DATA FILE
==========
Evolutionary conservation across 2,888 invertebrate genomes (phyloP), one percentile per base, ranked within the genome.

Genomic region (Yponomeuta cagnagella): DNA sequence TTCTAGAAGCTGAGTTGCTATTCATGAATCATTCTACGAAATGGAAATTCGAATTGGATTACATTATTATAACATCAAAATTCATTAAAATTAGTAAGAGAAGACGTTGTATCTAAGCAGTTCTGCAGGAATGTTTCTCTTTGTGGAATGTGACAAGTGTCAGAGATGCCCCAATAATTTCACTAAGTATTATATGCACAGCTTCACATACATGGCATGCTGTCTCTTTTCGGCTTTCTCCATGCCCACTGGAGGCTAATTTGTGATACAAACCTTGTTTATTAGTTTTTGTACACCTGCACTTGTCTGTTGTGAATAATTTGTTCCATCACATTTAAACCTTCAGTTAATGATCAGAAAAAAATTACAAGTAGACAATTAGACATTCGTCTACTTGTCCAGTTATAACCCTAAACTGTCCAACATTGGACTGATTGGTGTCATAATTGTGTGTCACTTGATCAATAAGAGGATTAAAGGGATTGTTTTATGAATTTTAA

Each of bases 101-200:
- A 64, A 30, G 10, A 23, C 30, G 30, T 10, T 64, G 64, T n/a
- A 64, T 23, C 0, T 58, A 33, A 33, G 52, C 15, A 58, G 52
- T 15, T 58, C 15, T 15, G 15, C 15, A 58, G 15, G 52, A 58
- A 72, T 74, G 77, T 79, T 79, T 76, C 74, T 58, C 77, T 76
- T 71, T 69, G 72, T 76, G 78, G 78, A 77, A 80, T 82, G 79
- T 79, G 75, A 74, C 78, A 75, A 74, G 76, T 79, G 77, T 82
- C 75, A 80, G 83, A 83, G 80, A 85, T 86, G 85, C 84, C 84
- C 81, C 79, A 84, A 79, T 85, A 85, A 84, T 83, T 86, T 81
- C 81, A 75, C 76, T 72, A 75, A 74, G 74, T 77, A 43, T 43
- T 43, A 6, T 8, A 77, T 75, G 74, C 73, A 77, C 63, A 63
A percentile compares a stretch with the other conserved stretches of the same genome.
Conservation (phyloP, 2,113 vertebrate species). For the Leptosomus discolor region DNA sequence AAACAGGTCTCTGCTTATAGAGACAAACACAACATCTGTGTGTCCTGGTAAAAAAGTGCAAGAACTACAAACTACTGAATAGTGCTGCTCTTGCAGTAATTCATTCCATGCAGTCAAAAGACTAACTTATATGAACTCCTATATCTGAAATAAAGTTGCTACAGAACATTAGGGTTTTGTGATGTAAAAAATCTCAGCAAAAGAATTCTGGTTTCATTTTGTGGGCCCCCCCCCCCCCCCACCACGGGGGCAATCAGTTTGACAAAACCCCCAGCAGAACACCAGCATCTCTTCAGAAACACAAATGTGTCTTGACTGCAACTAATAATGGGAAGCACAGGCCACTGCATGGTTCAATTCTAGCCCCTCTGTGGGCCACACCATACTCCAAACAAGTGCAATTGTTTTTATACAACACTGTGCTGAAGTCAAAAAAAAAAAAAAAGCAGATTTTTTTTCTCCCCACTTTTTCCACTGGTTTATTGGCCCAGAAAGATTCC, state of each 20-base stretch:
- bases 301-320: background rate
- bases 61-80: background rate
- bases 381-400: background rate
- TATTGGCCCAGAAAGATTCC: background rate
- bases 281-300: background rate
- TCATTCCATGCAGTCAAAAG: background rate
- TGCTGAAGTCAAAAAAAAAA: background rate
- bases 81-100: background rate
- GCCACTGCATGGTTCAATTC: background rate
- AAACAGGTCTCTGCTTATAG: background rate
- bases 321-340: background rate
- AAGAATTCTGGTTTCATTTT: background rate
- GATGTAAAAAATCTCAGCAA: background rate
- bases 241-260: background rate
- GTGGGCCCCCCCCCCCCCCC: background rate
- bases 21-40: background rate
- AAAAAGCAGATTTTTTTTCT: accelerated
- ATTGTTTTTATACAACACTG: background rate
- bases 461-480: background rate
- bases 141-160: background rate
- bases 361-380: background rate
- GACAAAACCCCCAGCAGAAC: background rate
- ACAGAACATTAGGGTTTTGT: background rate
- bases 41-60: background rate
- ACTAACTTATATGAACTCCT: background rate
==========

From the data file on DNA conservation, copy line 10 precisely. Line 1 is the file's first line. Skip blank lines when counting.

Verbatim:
- C 75, A 80, G 83, A 83, G 80, A 85, T 86, G 85, C 84, C 84